What’s in a name?

.

After yesterday’s
rain, this morning’s air is sweet.
My neighbours have a
fragrant tree … and no, I don’t
know its botanical name.

(08 March 2015)


Tanka consist of five units (often treated as separate lines when romanized or translated) usually with the following pattern of on: 5-7-5-7-7.

The 5-7-5 is called the kami-no-ku (上の句 “upper phrase”), and the 7-7 is called the shimo-no-ku (下の句 “lower phrase”). (Wikipedia)

Another great leap forward

Plans to upgrade my in-house storage arrangements took a great leap forward on Friday evening when (at extremely short notice) I took delivery of six units of storage furniture: four open cubes constructed from recycled wooden pallets, and two tall cabinets with adjustable glass shelves.

Zen trash (10 October 2010)

Zen trash (10 October 2010)

Acquired at a nominal price from a retail store not far from where I work, the items had been superseded by the recently-refurbished store’s new display units.

I could envisage how well suited to my specs these items would be, but the temporary bedlam triggered by their arrival chez moi, and the time and effort it would take to usher in the new order, pressed me to postpone the dinner scheduled for Sunday evening.

Out of town all day Saturday, I was not up to making a start on the re-org until Sunday morning, when suddenly everything seemed to clarify itself … and the bulk of the work is already done.

Most of what I want to retain fits well within the space structured by the open cubes, and it looks like there are nine cartons I can empty and dispose of. Three further cartons will, I anticipate, soon be collected by their owner (my daughter).

“You Wouldn’t Dare!”

window #170 (13 August 2013)

window #170 (13 August 2013)

After many months of pondering, planning, plotting, and procrastinating, I sat down at my computer this morning and tapped out the first pages of a new novel – working title, “You Wouldn’t Dare!”

And I can’t tell you how good it felt (and still feels).

Could it be? Yes, it could

West Side Story: The New Broadway Cast Recording (2009) – record cover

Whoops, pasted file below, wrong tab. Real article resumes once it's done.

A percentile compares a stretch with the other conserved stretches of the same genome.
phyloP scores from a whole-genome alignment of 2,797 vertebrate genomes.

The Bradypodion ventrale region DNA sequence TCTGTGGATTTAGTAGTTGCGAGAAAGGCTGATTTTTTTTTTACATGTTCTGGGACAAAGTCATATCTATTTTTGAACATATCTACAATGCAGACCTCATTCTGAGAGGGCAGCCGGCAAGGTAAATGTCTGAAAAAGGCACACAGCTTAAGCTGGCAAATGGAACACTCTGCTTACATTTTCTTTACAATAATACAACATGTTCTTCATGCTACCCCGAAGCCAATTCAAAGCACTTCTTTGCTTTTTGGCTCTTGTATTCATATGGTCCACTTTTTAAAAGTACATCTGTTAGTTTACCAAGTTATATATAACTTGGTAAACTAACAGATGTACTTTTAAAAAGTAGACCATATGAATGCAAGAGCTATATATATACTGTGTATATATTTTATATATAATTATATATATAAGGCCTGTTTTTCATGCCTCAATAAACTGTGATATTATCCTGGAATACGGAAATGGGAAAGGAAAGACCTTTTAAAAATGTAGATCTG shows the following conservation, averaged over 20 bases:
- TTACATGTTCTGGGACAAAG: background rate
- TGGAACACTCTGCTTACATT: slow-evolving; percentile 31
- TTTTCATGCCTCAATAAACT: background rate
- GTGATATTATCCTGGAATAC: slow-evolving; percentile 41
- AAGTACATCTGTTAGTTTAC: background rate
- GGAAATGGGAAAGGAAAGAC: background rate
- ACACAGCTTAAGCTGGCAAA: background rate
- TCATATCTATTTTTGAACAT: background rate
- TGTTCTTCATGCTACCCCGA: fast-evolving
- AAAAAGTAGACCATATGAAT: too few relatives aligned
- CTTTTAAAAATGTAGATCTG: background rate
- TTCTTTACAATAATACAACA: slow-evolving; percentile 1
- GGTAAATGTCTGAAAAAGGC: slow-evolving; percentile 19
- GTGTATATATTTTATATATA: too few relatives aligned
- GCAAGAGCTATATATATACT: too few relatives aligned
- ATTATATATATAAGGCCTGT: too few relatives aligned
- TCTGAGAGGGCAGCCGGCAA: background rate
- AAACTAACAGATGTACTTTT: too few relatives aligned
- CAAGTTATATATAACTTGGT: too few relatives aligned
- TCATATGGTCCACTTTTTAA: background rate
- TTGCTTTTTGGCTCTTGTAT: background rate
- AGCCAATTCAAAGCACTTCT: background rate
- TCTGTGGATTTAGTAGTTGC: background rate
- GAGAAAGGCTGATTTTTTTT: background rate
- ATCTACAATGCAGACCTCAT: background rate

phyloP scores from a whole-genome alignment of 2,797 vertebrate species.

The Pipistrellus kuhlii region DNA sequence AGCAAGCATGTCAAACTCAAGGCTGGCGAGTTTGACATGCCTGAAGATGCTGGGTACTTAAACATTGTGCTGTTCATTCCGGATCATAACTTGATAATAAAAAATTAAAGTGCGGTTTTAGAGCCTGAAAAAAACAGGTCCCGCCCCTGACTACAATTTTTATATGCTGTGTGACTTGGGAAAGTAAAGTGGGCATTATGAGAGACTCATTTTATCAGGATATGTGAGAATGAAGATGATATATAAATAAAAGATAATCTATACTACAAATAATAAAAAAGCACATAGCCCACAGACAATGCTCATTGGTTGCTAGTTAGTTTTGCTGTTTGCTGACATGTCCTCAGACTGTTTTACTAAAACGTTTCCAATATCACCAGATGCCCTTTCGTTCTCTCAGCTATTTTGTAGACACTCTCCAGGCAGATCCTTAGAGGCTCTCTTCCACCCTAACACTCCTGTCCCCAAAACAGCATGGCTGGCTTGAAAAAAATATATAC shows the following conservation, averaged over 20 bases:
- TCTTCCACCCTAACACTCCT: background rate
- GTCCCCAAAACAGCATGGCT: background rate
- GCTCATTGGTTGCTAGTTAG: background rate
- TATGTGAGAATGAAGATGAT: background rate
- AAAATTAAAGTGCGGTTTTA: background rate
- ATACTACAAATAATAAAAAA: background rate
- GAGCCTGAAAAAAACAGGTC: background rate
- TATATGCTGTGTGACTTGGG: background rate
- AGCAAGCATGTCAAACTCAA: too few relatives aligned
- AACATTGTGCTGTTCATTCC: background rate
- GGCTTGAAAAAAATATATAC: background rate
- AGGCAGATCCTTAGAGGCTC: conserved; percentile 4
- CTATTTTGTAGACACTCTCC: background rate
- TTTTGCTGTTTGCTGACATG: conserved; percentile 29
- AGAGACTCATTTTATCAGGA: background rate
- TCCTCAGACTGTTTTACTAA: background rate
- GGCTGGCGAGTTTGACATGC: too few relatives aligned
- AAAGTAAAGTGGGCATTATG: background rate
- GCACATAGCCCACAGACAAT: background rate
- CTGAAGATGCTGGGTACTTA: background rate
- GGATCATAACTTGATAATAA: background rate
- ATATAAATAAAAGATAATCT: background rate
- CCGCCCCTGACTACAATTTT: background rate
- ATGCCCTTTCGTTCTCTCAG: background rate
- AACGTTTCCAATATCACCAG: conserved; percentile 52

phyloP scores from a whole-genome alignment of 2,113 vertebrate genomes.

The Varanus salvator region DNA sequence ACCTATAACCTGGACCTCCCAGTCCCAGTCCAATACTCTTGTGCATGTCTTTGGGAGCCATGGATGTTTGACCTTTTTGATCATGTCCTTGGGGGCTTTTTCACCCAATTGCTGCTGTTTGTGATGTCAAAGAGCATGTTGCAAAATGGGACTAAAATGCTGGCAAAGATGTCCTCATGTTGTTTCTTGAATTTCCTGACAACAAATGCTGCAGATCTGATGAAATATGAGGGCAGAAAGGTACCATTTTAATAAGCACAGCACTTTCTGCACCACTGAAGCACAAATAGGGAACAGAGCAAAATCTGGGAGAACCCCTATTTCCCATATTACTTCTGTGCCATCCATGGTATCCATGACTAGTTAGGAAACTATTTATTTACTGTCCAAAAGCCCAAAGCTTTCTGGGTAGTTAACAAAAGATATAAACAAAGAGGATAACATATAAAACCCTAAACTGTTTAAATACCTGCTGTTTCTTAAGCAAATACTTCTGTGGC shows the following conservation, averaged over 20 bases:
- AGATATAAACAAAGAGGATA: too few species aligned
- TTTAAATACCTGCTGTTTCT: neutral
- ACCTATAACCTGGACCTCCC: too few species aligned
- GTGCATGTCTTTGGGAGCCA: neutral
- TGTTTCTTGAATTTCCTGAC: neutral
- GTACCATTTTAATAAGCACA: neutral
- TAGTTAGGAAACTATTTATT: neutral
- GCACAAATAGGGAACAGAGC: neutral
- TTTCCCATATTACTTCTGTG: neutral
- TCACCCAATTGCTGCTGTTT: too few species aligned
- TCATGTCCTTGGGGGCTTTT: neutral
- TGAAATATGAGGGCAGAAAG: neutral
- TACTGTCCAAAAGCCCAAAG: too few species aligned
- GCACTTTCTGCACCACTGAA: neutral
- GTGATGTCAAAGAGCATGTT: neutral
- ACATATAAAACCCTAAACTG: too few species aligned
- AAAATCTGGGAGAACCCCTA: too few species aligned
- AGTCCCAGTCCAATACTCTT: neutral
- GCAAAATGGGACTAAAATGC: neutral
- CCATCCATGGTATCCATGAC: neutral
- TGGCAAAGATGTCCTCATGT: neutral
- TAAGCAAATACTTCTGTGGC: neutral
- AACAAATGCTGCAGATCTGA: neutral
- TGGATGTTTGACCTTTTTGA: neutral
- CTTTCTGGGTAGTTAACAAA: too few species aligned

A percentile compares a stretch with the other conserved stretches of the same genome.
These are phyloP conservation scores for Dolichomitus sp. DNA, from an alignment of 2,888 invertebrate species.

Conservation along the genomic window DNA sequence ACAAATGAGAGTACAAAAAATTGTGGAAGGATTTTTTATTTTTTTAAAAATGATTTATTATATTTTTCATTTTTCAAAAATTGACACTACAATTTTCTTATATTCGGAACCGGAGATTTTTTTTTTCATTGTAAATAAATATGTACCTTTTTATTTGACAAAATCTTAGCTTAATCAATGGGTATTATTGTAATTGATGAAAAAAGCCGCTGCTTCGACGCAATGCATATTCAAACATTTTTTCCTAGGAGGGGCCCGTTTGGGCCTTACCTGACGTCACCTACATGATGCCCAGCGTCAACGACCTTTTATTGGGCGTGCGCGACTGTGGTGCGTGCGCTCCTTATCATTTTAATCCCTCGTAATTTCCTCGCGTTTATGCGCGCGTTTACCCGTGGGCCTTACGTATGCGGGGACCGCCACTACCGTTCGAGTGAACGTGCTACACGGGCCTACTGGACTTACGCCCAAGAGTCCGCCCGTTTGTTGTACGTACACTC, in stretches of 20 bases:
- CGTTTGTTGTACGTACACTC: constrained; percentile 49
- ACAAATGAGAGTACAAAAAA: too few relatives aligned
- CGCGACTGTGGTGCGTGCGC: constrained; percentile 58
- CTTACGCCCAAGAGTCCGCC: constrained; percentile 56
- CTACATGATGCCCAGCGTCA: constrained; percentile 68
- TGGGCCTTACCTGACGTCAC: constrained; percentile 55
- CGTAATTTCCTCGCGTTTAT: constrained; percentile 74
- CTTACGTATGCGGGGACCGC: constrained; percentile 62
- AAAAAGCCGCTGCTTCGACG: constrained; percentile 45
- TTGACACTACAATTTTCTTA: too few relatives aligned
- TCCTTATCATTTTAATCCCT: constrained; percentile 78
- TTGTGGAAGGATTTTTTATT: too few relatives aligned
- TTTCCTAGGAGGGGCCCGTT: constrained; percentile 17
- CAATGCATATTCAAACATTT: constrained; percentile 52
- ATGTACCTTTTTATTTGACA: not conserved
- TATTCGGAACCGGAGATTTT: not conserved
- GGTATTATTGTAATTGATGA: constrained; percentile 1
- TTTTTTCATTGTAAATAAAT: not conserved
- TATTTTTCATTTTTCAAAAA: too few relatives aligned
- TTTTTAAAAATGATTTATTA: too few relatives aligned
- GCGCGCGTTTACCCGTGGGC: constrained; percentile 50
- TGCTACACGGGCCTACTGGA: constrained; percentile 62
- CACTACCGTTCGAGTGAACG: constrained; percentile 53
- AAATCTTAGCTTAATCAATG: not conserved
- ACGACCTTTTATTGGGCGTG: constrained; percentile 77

West Side Story: The New Broadway Cast Recording (2009) – cd cover

.

.

Somewhere, something incredible is waiting to be known. (Carl Sagan)

Something fabulous is out there taking shape, emerging, peeking, and calling your name. (quoted in Seed of Fabulosity on Soulseeds)

My parents were not scientists. They knew almost nothing about science. But in introducing me simultaneously to skepticism and to wonder, they taught me the two uneasily cohabiting modes of thought that are central to the scientific method. (Carl Sagan, quoted in Carl Sagan: A Biography, by Ray Spangenburg and Diane Moser) .

Could be! Who knows?
There’s something due any day;
I will know right away,
Soon as it shows.
It may come cannonballing down through the sky,
Gleam in its eye, Bright as a rose!

Who knows?
It’s only just out of reach,
Down the block, on a beach,
Under a tree.
I got a feeling there’s a miracle due,
Gonna come true,
Coming to me!

Could it be? Yes, it could.
Something’s coming, something good,
If I can wait!
Something’s coming, I don’t know what it is,
But it is
Gonna be great!

With a click, with a shock,
Phone’ll jingle, door’ll knock,
Open the latch!
Something’s coming, don’t know when, but it’s soon;
Catch the moon,
One-handed catch!

Around the corner,
Or whistling down the river,
Come on, deliver
To me!
Will it be? Yes, it will.
Maybe just by holding still,
It’ll be there!

Come on, something, come on in, don’t be shy,
Meet a guy,
Pull up a chair!
The air is humming,
And something great is coming!
Who knows?
It’s only just out of reach,
Down the block, on a beach,
Maybe tonight . . .

(Lyrics: Something’s Coming from West Side Story, Book by Arthur Laurents
Music by Leonard Bernstein, Lyrics by Stephen Sondheim)

__________

Spangenburg, Ray; Moser, Diane. 2004. Carl Sagan: A Biography. Westport, Connecticut: Greenwood Publishing Group. 

Blue and yellow

blue and yellow (22 Dec 2012)

blue and yellow (22 Dec 2012)

.

.

.

The temple bell stops
but I still hear the sound coming out of the flowers.

(Matsuo Bashō)

.

Visiting Grandmother’s garden – a little sanctuary, quite invisible from the city street – I could sometimes hear the bells of the carillon. Grandmother and my childhood are long gone, but my flowering courtyard resonates with memories.

Summer ends now

… up above, what wind-walks! what lovely behaviour
Of silk-sack clouds! has wilder, wilful-wavier
Meal-drift moulded ever and melted across skies?

(Gerard Manley Hopkins, Hurrahing in Harvest (Vale of Clwyd, Sept. 1, 1877)

The first day of March. The Hopkins quote seems inescapably apt. “Summer ends now,” it begins.

No photograph today. The images in the sonnet are vivid enough.

__________
“The Hurrahing sonnet,” noted Hopkins in a letter, “was the outcome of half an hour of extreme enthusiasm as I walked home alone one day from fishing in the Elwy.”